Wonder-ous film brings beloved book to screen

Olivia Morrison, Free-Lance Writer

In the five years since R.J. Palacio’s award-winning novel Wonder was published, it has sold millions of copies and has been a constant at the top of bestseller lists. Wonder has also become a staple in book clubs around the world, including a “one read” program at EIS in 2014.
The overwhelmingly positive response to Wonder has made it required reading for middle-school students throughout the entire country; this year’s film adaptation of the book has similarly proven itself a worthy viewing requirement for everyone.
Wonder follows a year in the life of August “Auggie” Pullman (played by Jacob Tremblay), a 10-year-old boy born with a craniofacial abnormality. Despite having had 27 surgeries to help him hear, see and breathe better, Auggie has not been ridden of his facial deformities.
As his first year of middle school nears, Auggie’s parents decide that it is time for their son to leave the protective homeschooling nest in their Brooklyn brownstone, and begin fifth grade at Beecher Prep. There, he will be faced with the daunting task of navigating a new school, while having to endure relentless bullying. Like his father Nate (Owen Wilson) says, it feels like gearing up to see a lamb sent to the slaughter.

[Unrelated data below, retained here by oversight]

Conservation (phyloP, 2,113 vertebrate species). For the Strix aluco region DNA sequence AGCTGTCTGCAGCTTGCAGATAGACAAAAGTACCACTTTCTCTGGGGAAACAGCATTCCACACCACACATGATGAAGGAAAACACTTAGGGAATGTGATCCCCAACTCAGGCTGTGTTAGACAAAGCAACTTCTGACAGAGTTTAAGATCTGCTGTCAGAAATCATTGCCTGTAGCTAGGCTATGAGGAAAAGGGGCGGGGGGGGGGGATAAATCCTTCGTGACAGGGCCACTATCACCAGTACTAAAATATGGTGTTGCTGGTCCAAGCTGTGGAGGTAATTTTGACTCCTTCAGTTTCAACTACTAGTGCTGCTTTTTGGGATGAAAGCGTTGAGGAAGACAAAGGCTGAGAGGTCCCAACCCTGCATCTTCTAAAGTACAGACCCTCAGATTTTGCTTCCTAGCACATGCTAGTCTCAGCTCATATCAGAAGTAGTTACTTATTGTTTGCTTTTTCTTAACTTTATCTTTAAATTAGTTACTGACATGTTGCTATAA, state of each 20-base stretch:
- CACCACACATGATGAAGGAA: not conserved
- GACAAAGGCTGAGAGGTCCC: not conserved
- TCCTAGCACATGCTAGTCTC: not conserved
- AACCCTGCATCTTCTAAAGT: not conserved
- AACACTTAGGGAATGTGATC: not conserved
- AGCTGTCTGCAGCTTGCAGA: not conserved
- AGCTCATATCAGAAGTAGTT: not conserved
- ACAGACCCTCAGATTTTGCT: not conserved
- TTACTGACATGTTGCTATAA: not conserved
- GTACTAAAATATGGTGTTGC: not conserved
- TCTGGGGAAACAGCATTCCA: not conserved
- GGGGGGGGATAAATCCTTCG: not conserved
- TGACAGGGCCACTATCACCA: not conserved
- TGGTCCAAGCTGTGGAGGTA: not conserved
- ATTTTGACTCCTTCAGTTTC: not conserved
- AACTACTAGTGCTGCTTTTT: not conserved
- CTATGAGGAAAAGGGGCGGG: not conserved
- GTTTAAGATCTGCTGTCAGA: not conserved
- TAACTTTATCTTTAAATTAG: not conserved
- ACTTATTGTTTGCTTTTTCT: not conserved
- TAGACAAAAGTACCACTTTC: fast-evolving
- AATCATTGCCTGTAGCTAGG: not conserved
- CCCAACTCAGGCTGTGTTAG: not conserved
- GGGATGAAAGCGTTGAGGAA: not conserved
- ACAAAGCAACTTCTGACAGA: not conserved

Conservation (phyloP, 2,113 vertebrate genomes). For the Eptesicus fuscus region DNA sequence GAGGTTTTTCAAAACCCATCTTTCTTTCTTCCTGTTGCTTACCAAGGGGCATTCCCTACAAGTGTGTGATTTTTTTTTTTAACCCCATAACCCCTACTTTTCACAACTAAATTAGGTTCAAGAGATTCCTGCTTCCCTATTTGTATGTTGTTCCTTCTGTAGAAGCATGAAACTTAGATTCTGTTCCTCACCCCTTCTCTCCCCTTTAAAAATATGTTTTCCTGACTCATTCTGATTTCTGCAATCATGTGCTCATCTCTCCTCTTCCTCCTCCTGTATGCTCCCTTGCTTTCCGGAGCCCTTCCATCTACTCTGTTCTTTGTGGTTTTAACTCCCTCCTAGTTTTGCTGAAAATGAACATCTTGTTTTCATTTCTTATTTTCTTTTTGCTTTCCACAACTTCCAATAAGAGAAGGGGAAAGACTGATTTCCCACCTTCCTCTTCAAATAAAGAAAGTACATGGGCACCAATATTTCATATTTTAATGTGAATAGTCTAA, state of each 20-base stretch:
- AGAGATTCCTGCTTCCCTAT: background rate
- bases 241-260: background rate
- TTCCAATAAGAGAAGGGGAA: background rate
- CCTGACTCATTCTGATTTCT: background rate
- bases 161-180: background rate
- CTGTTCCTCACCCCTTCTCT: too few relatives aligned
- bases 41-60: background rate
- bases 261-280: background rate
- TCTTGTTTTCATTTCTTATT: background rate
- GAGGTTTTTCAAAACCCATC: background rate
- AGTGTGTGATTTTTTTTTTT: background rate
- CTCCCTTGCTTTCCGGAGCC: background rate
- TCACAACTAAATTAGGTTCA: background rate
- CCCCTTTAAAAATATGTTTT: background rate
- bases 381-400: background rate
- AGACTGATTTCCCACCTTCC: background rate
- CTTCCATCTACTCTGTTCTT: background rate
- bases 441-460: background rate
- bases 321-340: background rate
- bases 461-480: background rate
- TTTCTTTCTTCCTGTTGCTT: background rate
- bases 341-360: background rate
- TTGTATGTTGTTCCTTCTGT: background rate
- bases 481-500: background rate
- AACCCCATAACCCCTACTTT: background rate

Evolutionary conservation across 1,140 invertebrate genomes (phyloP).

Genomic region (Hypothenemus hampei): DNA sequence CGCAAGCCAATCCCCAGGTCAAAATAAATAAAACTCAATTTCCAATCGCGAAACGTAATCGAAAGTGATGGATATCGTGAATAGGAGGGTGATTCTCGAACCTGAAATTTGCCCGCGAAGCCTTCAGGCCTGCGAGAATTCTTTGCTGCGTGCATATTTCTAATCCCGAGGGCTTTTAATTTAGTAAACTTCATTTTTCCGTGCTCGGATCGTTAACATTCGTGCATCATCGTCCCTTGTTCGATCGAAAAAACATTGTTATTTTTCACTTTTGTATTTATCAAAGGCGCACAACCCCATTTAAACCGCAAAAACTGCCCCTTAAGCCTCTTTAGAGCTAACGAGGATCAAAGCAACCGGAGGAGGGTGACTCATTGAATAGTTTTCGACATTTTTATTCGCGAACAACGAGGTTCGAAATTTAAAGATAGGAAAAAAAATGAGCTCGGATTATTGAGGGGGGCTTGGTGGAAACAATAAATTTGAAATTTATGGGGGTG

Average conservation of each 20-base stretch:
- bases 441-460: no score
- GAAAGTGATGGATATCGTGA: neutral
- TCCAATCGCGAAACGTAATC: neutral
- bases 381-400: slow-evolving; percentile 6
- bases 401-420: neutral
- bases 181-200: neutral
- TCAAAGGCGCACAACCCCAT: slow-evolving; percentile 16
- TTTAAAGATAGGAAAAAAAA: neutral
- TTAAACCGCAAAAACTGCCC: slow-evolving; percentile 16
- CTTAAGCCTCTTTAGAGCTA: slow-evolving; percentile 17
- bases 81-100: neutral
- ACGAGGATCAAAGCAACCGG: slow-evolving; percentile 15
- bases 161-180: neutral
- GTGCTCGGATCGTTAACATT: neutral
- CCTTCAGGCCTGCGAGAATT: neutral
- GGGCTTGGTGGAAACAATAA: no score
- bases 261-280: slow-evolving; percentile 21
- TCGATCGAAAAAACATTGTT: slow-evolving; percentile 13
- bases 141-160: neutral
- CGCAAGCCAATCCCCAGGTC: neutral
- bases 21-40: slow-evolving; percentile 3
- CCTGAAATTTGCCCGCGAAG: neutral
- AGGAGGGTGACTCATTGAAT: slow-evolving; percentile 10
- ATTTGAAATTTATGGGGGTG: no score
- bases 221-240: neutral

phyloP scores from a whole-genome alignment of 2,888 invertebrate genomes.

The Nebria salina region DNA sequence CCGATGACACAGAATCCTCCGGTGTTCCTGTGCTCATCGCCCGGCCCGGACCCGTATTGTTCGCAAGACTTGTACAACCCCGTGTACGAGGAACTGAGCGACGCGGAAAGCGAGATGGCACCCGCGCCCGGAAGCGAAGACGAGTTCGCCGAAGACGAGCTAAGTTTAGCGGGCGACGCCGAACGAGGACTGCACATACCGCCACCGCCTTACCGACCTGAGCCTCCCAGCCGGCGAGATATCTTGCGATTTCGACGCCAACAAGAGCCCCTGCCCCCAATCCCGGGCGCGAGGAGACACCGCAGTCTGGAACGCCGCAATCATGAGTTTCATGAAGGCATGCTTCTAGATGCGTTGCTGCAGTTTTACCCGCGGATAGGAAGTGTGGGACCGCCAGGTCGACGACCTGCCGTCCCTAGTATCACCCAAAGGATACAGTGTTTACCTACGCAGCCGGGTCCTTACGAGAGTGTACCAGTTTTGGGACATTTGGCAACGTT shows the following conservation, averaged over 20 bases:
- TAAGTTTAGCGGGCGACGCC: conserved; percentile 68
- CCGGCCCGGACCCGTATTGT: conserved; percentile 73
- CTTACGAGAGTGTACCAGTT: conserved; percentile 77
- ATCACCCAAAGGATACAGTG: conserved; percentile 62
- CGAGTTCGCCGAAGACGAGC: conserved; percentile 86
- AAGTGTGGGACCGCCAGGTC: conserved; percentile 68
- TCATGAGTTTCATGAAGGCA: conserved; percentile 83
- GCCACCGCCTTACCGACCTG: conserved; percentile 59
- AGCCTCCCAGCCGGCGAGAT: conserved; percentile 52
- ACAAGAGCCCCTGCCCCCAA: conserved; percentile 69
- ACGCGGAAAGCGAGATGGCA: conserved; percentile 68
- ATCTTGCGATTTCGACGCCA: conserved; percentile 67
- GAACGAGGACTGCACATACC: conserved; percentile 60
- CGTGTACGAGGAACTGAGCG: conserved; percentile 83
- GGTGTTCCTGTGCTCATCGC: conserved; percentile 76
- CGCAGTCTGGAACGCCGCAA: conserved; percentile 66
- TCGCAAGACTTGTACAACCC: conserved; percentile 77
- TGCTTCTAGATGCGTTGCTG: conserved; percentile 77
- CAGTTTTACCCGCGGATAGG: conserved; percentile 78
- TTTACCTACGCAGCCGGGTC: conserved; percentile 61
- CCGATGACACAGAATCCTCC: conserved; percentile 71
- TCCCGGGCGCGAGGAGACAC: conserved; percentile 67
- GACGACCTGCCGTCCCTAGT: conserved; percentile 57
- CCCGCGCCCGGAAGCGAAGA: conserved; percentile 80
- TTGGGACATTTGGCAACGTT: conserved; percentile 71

With the tagline, “Choose kind,” it’s easy for people to presume a level of cheesiness attached to the film. But it’s safe to say that even the most pessimistic moviegoer is likely to appreciate this one—both for its message and for its superb acting and direction.
Tremblay captures the complexity of Auggie’s character; his insecurity, anger, wit and bravery are flawlessly translated from page to film in scenes like the one in which he helps a boy named Jack Will (Noah Jupe) cheat on a pop quiz. This moment of rebellious compassion is realistic in the way in which bonds are formed and friendships are made.
The more heartbreaking scenes of the film are beautifully portrayed by Auggie, often with the support of his mother, Isabel (Julia Roberts). During his first day of school, Auggie is bullied and given the nickname Barf Hideous, a snide remark about his love for Star Wars and resemblance to a character with a horribly burned face. When a hysterical Auggie asks his mother why he has to be so ugly, Roberts does an excellent job portraying the resilience of Isabel in her ability to defuse the awful situation and comfort her pained son.
Although the clear focus of the film is on Auggie, director Stephen Chbosky stays true to the book’s original storytelling by dedicating portions of the movie to tell the stories of central characters impacted by Auggie. One of the most notable of these sub-stories is told from the perspective of Via (Izabela Vidovic), Auggie’s older sister.
Vidovic effectively captures Via’s quiet struggle of living in the shadow of her younger brother while she is forced to face important challenges of her own in secret. Powerful lines like, “My house is like the Earth; it revolves around the ‘sun,’ not the daughter,” show the patient understanding that Via has for her family dynamic as well as the resentment that she holds against it.
Cynic or not, everybody should see Wonder and applaud it for the message it so beautifully conveys. According to Auggie, “There should be a rule that everyone in the world should get a standing ovation at least once in their lives.” That rule applies to great movies as well.